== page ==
IN BRIEF Rattigan’s joyfully racy wartime comedy shines brilliantly in Paul Miller’s polished and perfectly cast production.
Wartime creates strange bedfellows – both literally and metaphorically – in Paul Miller’s polished and precise production of Terence Rattigan’s enjoyably racy wartime comedy (and biggest hit) which stands up superbly well. Immaculately cast across the board, this production is perfectly pitched, paced and played thanks to Miller’s detailed direction.
When Bobby, Earl of Harpenden, rescues Joe, a US lieutenant, from a London pavement and takes him home to sleep off his drunkenness, he sets in motion a train of events that threaten his impending marriage to Lady Elizabeth the following day. Misunderstandings abound as Elizabeth’s surprise visit to her fiancée leads Joe to think she is good time girl Mabel Crum, Bobby’s ex. He falls for her, and the somewhat inexperienced Elizabeth is swept off her feet. But Elizabeth has yet another admirer waiting in the wings – a Free French lieutenant who she met on a train, intent on declaring his “white hot” love for her. The ensuing action revolves around a five-way emotional tug of war, somewhat hampered by Mabel, the “other woman” and the interjections of Elizabeth’s cash-strapped windbag of a father, the Duke.
Rattigan gleefully celebrates this new liberation of attitudes as normality gets chucked out of the window. The play constantly flirts with anti-convention, just as in real life people flirted with death on a daily basis.
Rattigan’s craftsmanship in writing (so often seen in his dramas but less often in comedies), together with a finely tuned ear for absurdity or a twist of phrase all works to bring the show fully to life, flying through its running time. The script is democratic in playfully ribbing all national types in the Alliance- the mild-mannered Englishman, the brash American, the excitable Frenchman – to telling effect.
As to the uniformly top-notch performances, Dorothea Myer-Bennett is acute and deliciously droll as Mabel Crum, the self- confessed “trollop for men”, with a delightfully knowing vocal delivery.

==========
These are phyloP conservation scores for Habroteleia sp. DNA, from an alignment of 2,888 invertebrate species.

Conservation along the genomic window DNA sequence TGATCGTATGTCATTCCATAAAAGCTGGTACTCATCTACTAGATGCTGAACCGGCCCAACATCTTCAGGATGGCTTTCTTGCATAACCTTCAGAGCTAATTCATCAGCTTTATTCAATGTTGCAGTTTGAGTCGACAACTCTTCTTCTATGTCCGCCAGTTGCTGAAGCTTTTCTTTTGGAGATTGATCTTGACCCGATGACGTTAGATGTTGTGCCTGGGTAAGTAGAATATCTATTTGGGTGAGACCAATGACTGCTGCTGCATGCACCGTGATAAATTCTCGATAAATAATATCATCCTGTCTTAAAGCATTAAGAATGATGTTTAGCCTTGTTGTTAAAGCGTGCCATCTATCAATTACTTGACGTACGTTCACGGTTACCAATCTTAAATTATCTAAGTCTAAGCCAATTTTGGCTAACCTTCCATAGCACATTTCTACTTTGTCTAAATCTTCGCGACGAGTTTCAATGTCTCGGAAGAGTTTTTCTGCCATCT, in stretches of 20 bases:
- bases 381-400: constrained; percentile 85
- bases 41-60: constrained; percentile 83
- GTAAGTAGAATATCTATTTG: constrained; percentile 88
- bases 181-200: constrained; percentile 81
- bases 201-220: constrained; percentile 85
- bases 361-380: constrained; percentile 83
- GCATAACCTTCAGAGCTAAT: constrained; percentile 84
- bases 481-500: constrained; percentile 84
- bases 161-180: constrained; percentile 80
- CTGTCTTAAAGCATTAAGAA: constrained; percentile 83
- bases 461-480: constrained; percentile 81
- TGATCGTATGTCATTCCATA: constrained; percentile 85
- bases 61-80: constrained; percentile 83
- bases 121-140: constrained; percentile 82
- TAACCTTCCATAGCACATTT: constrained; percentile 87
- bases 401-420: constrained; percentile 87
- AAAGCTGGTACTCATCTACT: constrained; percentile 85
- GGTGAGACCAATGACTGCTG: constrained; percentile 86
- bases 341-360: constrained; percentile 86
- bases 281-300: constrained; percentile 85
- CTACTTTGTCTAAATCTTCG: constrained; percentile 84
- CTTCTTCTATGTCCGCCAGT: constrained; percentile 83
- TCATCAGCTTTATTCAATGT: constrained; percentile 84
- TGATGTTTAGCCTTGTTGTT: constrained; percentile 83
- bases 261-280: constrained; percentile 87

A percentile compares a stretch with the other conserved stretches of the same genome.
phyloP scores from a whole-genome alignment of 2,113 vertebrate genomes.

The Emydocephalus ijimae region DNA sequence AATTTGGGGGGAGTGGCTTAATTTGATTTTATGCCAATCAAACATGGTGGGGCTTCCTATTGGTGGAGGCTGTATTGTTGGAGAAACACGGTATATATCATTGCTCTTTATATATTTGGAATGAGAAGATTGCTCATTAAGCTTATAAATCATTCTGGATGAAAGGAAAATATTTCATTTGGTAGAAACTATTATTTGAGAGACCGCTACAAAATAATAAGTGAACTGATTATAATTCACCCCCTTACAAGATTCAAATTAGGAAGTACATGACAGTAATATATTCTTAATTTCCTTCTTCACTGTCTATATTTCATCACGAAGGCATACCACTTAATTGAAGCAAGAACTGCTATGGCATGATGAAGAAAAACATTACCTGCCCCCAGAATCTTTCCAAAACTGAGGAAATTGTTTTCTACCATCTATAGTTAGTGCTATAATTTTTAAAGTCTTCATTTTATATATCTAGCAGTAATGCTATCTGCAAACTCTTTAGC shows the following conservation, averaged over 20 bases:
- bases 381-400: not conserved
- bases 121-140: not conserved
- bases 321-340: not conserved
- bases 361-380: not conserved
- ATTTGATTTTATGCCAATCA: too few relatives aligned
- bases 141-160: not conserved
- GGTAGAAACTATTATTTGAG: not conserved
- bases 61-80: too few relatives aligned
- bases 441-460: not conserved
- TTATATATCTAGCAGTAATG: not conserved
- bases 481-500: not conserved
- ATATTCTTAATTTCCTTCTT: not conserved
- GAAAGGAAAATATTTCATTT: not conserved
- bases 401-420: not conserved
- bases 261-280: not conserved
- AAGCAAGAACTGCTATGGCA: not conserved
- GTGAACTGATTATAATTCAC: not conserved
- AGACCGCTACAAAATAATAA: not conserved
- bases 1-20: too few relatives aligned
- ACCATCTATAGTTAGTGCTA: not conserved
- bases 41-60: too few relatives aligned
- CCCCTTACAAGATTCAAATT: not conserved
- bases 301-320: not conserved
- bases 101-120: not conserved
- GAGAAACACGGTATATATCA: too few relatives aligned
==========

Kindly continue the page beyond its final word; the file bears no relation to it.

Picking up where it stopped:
Michael Lumsden as the Duke channels the bluster of Nigel Bruce (Dr Watson in the Sherlock Holmes classic movies of the 40s) for a beautifully rounded comic turn, his asking (in his all too literal French) the Frenchman to play dice – inadvertently sexually propositioning him – was a particular highlight at which the audience roared.
Jordan Mifsud as the combustible Frenchman Colbert racks up another Orange Tree success after his (also explosive) performance in Shaw’s MISALLIANCE at the end of 2017.
Philip Labey is adorably puppyish and charmingly mild-mannered as Bobby, cheerfully bearing the load of the early (lengthy) dialogues. Sabrina Bartlett is a young and impressionable Elizabeth, understating her drunk scene to great comic effect. Julian Moore-Cook gives Joe an attractive edge and a potent baritone, and John Hudson as Horton the butler is a model of unflappable diligence in the midst of the challenges encircling him. Each is a faultless, well-turned and detailed performance.
Simon Daw’s economical but evocative set lends just the right tone and makes the most of the space.
Sadly, comedy has never been given as much credence as drama, yet it takes more skill to write and to play. This beautifully-crafted, irresistible diversion must have been very welcome in 1943; no wonder audiences hugged it in the West End for three years. It gets no less of a reception today.
This show deserves a much longer life ahead through a UK tour. If you enjoy well-crafted performance, please hurry along to the Orange Tree by July 27th.
WHILE THE SUN SHINES plays at the Orange Tree Theatre in Richmond until July 27th. More information and tickets here